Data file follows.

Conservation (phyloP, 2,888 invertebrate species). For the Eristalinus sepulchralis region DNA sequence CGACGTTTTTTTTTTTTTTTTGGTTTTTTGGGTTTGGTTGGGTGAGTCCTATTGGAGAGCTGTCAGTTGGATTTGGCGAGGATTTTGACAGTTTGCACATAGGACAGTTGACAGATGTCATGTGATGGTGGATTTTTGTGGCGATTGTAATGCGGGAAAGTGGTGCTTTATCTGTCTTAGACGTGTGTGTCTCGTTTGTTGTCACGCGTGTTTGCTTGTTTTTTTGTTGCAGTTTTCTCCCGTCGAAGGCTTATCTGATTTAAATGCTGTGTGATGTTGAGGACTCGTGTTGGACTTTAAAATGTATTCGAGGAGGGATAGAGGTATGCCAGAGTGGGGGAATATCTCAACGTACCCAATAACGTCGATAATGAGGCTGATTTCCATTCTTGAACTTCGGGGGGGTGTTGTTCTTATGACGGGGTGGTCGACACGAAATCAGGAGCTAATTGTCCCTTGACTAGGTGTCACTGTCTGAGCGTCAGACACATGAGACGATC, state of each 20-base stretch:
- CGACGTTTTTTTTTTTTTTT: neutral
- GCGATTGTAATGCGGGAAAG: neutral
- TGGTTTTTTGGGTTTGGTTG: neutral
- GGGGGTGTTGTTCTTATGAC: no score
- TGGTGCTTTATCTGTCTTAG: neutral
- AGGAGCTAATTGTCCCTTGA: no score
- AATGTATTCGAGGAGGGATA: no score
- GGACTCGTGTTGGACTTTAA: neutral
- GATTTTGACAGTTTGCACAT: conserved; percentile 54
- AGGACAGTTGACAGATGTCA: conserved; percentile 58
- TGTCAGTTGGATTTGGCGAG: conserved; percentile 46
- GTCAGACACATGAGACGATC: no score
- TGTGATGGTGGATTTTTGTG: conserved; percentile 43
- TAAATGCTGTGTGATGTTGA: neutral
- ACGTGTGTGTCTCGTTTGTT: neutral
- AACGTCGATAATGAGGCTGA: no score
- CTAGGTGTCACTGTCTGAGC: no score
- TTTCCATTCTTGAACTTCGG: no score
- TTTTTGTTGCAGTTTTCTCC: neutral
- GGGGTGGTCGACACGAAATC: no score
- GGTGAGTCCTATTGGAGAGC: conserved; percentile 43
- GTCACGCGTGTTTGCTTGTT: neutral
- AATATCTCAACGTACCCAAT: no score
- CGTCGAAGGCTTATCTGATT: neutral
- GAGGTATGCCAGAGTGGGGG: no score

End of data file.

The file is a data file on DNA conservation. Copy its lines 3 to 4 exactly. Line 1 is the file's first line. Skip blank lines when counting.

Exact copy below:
- GCGATTGTAATGCGGGAAAG: neutral
- TGGTTTTTTGGGTTTGGTTG: neutral